Humanities Seminars Course: Mid-Victorian England, A Cultural History

Wednesday, September 30, 2015 - 1:00pm to Wednesday, December 16, 2015 - 3:00pm
Rubel Room, Poetry Center 1508 E. Helen Street Tucson, AZ 85721
WEDNESDAYS 1:00 p.m. to 3:00 p.m. September 30 - December 16, 2015. No class on November 11 and 25, 2015. Register here.

Tuition: $150

How can we best know the past, and how much can we really know of it?

This interdisciplinary course will seek answers to these questions in relation to mid-Victorian England. We will read primary material published around 1859, providing a “snapshot” of a particularly important moment in the middle of one of the world’s most interesting centuries. The readings will include two novels and diverse original texts drawn from political, economic, scientific, social, and popular writing. Expect authors as well-known as Karl Marx and as new to modern readers as Isabella Beeton, whose book on domestic management invented the genre Martha Stewart now commands. Darwin’s writings will provide an interesting context for examining George Eliot’s novel about human instinct, while G. H. Lewes’s Physiology of Common Life will offer a glimpse into medicoscientific thinking of the time. Other readings explore the Great Exhibition of 1851, popular economics, London street life, and political theory.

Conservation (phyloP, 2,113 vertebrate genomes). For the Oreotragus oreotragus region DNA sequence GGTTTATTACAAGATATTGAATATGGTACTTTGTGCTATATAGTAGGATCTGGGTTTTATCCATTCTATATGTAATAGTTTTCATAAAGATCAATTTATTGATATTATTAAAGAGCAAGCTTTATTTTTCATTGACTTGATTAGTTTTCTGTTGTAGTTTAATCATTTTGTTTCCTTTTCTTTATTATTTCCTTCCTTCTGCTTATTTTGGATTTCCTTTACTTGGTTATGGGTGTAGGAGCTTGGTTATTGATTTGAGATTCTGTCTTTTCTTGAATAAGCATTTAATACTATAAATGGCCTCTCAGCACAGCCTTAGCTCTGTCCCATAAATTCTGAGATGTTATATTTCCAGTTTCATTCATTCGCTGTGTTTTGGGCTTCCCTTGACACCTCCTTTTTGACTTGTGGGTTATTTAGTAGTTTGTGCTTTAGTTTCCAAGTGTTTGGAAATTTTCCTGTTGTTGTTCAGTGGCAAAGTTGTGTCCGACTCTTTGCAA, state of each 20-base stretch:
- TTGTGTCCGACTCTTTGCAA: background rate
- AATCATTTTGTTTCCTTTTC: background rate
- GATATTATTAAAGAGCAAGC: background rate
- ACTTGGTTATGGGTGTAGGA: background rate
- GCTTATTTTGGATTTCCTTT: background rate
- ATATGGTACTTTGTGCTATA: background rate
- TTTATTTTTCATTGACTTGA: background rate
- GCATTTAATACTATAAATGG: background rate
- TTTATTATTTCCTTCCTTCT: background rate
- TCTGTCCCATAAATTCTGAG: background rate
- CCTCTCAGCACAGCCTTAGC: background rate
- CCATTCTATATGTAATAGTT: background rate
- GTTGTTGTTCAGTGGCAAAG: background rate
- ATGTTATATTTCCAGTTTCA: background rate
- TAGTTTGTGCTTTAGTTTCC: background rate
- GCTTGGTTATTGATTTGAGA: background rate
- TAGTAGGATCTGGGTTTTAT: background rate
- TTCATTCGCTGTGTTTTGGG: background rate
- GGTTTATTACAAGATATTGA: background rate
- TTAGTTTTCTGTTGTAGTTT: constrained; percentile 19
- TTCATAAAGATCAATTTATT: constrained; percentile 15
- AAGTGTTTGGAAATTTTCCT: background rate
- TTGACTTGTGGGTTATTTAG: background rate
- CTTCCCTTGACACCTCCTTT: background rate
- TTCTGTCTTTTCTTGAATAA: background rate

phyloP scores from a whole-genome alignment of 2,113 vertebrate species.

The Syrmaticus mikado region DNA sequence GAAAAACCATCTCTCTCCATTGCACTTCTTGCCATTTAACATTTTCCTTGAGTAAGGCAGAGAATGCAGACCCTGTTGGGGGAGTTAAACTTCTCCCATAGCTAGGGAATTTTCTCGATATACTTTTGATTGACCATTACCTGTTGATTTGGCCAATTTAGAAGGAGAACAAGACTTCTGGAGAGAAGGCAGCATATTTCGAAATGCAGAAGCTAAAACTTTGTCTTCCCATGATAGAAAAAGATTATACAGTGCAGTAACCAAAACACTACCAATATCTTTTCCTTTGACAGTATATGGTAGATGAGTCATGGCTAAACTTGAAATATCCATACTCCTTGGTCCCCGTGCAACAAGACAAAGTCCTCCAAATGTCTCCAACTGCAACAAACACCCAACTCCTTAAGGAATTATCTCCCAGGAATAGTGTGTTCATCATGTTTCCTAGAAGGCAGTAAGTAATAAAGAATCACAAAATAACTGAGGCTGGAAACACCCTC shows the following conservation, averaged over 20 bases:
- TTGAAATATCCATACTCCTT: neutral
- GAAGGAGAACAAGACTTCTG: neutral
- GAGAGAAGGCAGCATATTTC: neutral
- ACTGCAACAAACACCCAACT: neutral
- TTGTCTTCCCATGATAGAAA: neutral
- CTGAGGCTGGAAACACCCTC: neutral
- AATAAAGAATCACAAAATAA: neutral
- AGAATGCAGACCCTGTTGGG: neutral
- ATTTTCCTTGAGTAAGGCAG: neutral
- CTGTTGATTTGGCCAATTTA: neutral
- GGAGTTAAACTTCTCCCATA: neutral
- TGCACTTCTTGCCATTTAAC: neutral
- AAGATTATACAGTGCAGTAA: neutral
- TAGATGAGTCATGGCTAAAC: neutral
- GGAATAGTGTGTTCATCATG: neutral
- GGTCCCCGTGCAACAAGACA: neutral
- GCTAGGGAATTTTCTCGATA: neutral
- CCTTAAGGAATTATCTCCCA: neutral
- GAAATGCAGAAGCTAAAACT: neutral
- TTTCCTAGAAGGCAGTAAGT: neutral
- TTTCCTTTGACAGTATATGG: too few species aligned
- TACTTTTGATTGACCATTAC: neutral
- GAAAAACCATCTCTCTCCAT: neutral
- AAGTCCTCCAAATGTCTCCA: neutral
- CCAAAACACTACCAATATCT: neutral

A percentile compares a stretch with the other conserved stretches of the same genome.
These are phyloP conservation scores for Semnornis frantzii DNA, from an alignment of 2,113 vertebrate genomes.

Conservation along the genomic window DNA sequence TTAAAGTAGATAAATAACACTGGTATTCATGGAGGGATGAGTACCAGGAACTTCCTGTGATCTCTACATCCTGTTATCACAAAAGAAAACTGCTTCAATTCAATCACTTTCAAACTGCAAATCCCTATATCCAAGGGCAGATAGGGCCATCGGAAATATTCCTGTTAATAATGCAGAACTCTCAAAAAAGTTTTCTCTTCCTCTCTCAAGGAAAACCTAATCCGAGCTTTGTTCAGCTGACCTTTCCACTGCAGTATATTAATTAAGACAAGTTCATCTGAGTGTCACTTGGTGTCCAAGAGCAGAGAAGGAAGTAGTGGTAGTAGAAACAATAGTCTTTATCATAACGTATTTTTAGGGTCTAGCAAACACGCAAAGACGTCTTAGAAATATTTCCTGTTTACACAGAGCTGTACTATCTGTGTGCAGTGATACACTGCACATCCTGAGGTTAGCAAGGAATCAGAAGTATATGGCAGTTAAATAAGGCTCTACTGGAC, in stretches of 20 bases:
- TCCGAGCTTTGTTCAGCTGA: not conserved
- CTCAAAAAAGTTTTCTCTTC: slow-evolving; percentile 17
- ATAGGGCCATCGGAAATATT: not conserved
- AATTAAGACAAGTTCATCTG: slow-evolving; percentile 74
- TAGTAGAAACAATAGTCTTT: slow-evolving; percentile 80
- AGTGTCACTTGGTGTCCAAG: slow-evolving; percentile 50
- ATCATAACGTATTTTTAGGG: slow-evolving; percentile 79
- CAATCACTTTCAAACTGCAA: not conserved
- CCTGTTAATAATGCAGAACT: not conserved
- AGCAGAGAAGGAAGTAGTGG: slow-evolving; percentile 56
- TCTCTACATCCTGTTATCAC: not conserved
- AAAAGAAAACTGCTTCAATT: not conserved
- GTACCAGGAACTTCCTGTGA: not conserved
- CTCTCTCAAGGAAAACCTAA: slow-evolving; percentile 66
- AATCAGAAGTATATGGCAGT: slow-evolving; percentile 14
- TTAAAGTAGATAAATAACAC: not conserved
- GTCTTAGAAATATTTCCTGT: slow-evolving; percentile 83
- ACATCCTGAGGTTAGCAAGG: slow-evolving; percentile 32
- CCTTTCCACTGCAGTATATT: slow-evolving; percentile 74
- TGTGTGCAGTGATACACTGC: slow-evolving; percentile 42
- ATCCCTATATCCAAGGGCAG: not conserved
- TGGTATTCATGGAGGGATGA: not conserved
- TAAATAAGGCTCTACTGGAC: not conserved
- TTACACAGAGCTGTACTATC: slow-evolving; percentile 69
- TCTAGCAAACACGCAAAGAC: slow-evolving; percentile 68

Required Reading: 

Makepeace Thackeray, William. Vanity Fair. Ed. John Carey. Penguin Classics, 2003. ISBN-10: 0141439831.

Eliot, George. Adam Bede. Ed. Margaret Reynolds. Penguin Classics, 2008. ISBN-10: 0140436642.

LAURA C. BERRY is Associate Professor of English at the University of Arizona and Associate Dean of The Honors College.  She is the author of The Child, the State and the Victorian Novel, and numerous articles on Dickens, the Brontes, George Eliot, and Victorian literature and culture.  She received her doctorate from UC Berkeley in 1992.